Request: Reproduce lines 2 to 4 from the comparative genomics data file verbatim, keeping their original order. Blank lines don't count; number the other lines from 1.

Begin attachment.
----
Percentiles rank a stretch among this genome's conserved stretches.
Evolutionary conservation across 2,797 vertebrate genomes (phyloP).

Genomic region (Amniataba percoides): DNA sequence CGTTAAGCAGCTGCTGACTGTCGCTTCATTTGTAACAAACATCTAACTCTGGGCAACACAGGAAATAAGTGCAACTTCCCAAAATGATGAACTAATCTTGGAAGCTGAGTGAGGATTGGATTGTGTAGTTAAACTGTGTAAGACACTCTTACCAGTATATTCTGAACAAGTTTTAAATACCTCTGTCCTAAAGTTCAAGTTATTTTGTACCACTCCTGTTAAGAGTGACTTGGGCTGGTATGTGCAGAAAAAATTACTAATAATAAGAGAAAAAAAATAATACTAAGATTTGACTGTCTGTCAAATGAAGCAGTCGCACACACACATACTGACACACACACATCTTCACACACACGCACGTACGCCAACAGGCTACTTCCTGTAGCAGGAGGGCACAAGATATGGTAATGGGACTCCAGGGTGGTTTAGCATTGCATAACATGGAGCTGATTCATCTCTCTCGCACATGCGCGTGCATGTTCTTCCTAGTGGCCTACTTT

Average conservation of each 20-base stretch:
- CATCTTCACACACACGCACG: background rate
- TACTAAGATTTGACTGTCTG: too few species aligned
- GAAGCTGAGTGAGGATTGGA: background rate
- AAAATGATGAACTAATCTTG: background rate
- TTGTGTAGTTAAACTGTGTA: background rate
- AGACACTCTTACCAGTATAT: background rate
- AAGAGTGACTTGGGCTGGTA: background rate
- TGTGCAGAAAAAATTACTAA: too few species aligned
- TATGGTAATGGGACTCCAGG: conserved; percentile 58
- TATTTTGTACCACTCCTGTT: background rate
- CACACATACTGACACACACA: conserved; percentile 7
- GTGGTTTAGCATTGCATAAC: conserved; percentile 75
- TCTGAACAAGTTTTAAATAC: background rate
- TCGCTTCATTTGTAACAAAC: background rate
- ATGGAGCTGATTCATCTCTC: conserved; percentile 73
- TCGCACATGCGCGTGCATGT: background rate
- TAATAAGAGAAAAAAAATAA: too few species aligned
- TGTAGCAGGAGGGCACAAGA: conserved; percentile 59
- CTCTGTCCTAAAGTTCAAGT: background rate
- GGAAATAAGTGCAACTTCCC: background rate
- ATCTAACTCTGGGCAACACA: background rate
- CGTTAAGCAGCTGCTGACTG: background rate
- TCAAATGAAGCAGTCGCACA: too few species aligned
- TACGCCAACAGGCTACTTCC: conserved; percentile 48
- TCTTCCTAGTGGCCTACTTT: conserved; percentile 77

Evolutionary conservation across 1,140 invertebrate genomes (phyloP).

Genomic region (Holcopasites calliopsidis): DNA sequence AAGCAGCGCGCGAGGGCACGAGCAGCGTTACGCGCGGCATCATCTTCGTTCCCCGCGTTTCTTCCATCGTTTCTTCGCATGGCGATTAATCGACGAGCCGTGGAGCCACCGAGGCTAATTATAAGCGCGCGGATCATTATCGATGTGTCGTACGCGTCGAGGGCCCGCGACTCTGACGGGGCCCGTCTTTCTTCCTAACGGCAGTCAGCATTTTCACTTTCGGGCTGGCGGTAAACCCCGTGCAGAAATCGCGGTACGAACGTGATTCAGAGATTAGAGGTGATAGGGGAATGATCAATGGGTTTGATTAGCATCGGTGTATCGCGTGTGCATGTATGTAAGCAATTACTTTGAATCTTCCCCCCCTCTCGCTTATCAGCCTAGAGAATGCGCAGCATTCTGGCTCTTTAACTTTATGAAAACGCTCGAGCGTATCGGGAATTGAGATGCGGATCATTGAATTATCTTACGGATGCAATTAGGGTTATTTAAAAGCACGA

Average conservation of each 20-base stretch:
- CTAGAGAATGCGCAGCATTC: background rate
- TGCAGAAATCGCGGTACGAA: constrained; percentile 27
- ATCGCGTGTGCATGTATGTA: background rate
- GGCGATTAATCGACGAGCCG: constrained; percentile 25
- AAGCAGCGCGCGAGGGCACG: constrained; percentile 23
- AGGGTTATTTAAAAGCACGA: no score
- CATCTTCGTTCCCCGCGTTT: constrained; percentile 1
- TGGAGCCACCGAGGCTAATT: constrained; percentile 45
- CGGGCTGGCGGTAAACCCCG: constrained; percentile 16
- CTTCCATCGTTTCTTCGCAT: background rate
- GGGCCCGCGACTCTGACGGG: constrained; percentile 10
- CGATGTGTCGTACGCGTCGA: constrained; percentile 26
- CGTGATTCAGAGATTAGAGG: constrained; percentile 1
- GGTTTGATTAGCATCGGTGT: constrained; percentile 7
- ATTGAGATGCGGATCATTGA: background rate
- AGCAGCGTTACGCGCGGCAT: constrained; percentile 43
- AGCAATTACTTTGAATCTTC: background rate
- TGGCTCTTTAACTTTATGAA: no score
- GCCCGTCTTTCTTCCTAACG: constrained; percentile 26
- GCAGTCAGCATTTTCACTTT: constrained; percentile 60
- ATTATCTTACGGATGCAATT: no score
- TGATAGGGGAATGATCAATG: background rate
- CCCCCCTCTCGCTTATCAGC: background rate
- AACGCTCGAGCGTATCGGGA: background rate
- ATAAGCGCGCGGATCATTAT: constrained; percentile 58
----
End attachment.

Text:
Evolutionary conservation across 2,797 vertebrate genomes (phyloP).

Genomic region (Amniataba percoides): DNA sequence CGTTAAGCAGCTGCTGACTGTCGCTTCATTTGTAACAAACATCTAACTCTGGGCAACACAGGAAATAAGTGCAACTTCCCAAAATGATGAACTAATCTTGGAAGCTGAGTGAGGATTGGATTGTGTAGTTAAACTGTGTAAGACACTCTTACCAGTATATTCTGAACAAGTTTTAAATACCTCTGTCCTAAAGTTCAAGTTATTTTGTACCACTCCTGTTAAGAGTGACTTGGGCTGGTATGTGCAGAAAAAATTACTAATAATAAGAGAAAAAAAATAATACTAAGATTTGACTGTCTGTCAAATGAAGCAGTCGCACACACACATACTGACACACACACATCTTCACACACACGCACGTACGCCAACAGGCTACTTCCTGTAGCAGGAGGGCACAAGATATGGTAATGGGACTCCAGGGTGGTTTAGCATTGCATAACATGGAGCTGATTCATCTCTCTCGCACATGCGCGTGCATGTTCTTCCTAGTGGCCTACTTT

Average conservation of each 20-base stretch: